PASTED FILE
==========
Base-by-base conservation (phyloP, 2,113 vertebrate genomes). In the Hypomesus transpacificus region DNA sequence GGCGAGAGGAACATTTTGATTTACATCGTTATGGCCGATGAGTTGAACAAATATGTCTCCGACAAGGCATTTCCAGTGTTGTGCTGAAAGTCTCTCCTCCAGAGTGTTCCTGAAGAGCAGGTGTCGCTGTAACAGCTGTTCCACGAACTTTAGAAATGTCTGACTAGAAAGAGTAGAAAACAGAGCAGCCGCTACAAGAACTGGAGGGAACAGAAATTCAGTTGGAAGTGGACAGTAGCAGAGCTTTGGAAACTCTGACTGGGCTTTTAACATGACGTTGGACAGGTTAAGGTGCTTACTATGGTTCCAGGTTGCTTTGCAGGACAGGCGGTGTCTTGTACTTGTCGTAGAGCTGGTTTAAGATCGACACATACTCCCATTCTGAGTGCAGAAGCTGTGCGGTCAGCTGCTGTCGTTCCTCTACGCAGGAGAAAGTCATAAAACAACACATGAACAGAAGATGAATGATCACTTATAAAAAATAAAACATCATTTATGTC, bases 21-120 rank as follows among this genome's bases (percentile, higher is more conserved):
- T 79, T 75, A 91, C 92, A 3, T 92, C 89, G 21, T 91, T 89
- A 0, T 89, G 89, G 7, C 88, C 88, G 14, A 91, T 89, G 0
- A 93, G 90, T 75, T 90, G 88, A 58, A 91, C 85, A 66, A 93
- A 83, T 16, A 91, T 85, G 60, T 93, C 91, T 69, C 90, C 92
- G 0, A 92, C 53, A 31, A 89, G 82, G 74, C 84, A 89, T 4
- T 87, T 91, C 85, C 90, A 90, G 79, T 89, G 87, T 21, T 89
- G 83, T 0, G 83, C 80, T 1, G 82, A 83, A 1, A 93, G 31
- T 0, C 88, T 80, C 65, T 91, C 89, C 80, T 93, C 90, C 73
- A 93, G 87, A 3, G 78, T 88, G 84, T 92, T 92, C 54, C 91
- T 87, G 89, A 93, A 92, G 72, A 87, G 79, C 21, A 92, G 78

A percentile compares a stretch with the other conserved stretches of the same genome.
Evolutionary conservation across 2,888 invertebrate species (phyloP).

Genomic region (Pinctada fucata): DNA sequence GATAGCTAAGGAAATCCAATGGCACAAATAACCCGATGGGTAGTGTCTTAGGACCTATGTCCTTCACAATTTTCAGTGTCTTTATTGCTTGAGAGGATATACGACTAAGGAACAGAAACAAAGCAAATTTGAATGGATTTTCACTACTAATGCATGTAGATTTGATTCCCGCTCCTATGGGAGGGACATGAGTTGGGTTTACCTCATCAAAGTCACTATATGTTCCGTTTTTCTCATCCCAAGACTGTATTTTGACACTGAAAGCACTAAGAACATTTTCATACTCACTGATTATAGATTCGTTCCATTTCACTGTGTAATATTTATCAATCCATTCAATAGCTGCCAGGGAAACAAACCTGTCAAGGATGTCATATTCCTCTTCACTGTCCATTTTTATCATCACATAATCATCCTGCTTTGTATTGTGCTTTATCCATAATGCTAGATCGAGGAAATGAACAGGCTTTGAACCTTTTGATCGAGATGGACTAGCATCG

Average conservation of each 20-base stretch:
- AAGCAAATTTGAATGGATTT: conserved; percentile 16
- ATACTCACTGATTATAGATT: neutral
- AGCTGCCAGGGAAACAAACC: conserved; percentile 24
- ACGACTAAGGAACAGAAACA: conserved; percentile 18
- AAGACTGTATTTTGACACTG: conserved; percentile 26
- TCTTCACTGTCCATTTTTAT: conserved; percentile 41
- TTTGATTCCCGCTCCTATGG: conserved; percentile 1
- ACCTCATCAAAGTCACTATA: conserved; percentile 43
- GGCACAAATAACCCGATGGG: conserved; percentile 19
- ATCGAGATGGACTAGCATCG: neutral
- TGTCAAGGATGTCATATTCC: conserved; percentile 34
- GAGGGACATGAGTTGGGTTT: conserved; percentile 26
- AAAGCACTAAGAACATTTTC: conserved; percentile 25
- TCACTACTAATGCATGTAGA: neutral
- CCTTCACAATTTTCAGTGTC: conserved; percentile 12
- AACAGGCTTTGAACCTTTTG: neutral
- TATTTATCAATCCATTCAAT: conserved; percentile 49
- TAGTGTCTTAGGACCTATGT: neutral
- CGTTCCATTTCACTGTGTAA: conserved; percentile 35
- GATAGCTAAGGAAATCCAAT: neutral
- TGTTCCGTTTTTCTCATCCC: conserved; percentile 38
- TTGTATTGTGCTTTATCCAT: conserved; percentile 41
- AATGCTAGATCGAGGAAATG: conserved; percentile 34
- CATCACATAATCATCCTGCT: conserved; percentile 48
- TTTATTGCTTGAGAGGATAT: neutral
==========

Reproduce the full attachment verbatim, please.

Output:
Base-by-base conservation (phyloP, 2,113 vertebrate genomes). In the Hypomesus transpacificus region DNA sequence GGCGAGAGGAACATTTTGATTTACATCGTTATGGCCGATGAGTTGAACAAATATGTCTCCGACAAGGCATTTCCAGTGTTGTGCTGAAAGTCTCTCCTCCAGAGTGTTCCTGAAGAGCAGGTGTCGCTGTAACAGCTGTTCCACGAACTTTAGAAATGTCTGACTAGAAAGAGTAGAAAACAGAGCAGCCGCTACAAGAACTGGAGGGAACAGAAATTCAGTTGGAAGTGGACAGTAGCAGAGCTTTGGAAACTCTGACTGGGCTTTTAACATGACGTTGGACAGGTTAAGGTGCTTACTATGGTTCCAGGTTGCTTTGCAGGACAGGCGGTGTCTTGTACTTGTCGTAGAGCTGGTTTAAGATCGACACATACTCCCATTCTGAGTGCAGAAGCTGTGCGGTCAGCTGCTGTCGTTCCTCTACGCAGGAGAAAGTCATAAAACAACACATGAACAGAAGATGAATGATCACTTATAAAAAATAAAACATCATTTATGTC, bases 21-120 rank as follows among this genome's bases (percentile, higher is more conserved):
- T 79, T 75, A 91, C 92, A 3, T 92, C 89, G 21, T 91, T 89
- A 0, T 89, G 89, G 7, C 88, C 88, G 14, A 91, T 89, G 0
- A 93, G 90, T 75, T 90, G 88, A 58, A 91, C 85, A 66, A 93
- A 83, T 16, A 91, T 85, G 60, T 93, C 91, T 69, C 90, C 92
- G 0, A 92, C 53, A 31, A 89, G 82, G 74, C 84, A 89, T 4
- T 87, T 91, C 85, C 90, A 90, G 79, T 89, G 87, T 21, T 89
- G 83, T 0, G 83, C 80, T 1, G 82, A 83, A 1, A 93, G 31
- T 0, C 88, T 80, C 65, T 91, C 89, C 80, T 93, C 90, C 73
- A 93, G 87, A 3, G 78, T 88, G 84, T 92, T 92, C 54, C 91
- T 87, G 89, A 93, A 92, G 72, A 87, G 79, C 21, A 92, G 78

A percentile compares a stretch with the other conserved stretches of the same genome.
Evolutionary conservation across 2,888 invertebrate species (phyloP).

Genomic region (Pinctada fucata): DNA sequence GATAGCTAAGGAAATCCAATGGCACAAATAACCCGATGGGTAGTGTCTTAGGACCTATGTCCTTCACAATTTTCAGTGTCTTTATTGCTTGAGAGGATATACGACTAAGGAACAGAAACAAAGCAAATTTGAATGGATTTTCACTACTAATGCATGTAGATTTGATTCCCGCTCCTATGGGAGGGACATGAGTTGGGTTTACCTCATCAAAGTCACTATATGTTCCGTTTTTCTCATCCCAAGACTGTATTTTGACACTGAAAGCACTAAGAACATTTTCATACTCACTGATTATAGATTCGTTCCATTTCACTGTGTAATATTTATCAATCCATTCAATAGCTGCCAGGGAAACAAACCTGTCAAGGATGTCATATTCCTCTTCACTGTCCATTTTTATCATCACATAATCATCCTGCTTTGTATTGTGCTTTATCCATAATGCTAGATCGAGGAAATGAACAGGCTTTGAACCTTTTGATCGAGATGGACTAGCATCG

Average conservation of each 20-base stretch:
- AAGCAAATTTGAATGGATTT: conserved; percentile 16
- ATACTCACTGATTATAGATT: neutral
- AGCTGCCAGGGAAACAAACC: conserved; percentile 24
- ACGACTAAGGAACAGAAACA: conserved; percentile 18
- AAGACTGTATTTTGACACTG: conserved; percentile 26
- TCTTCACTGTCCATTTTTAT: conserved; percentile 41
- TTTGATTCCCGCTCCTATGG: conserved; percentile 1
- ACCTCATCAAAGTCACTATA: conserved; percentile 43
- GGCACAAATAACCCGATGGG: conserved; percentile 19
- ATCGAGATGGACTAGCATCG: neutral
- TGTCAAGGATGTCATATTCC: conserved; percentile 34
- GAGGGACATGAGTTGGGTTT: conserved; percentile 26
- AAAGCACTAAGAACATTTTC: conserved; percentile 25
- TCACTACTAATGCATGTAGA: neutral
- CCTTCACAATTTTCAGTGTC: conserved; percentile 12
- AACAGGCTTTGAACCTTTTG: neutral
- TATTTATCAATCCATTCAAT: conserved; percentile 49
- TAGTGTCTTAGGACCTATGT: neutral
- CGTTCCATTTCACTGTGTAA: conserved; percentile 35
- GATAGCTAAGGAAATCCAAT: neutral
- TGTTCCGTTTTTCTCATCCC: conserved; percentile 38
- TTGTATTGTGCTTTATCCAT: conserved; percentile 41
- AATGCTAGATCGAGGAAATG: conserved; percentile 34
- CATCACATAATCATCCTGCT: conserved; percentile 48
- TTTATTGCTTGAGAGGATAT: neutral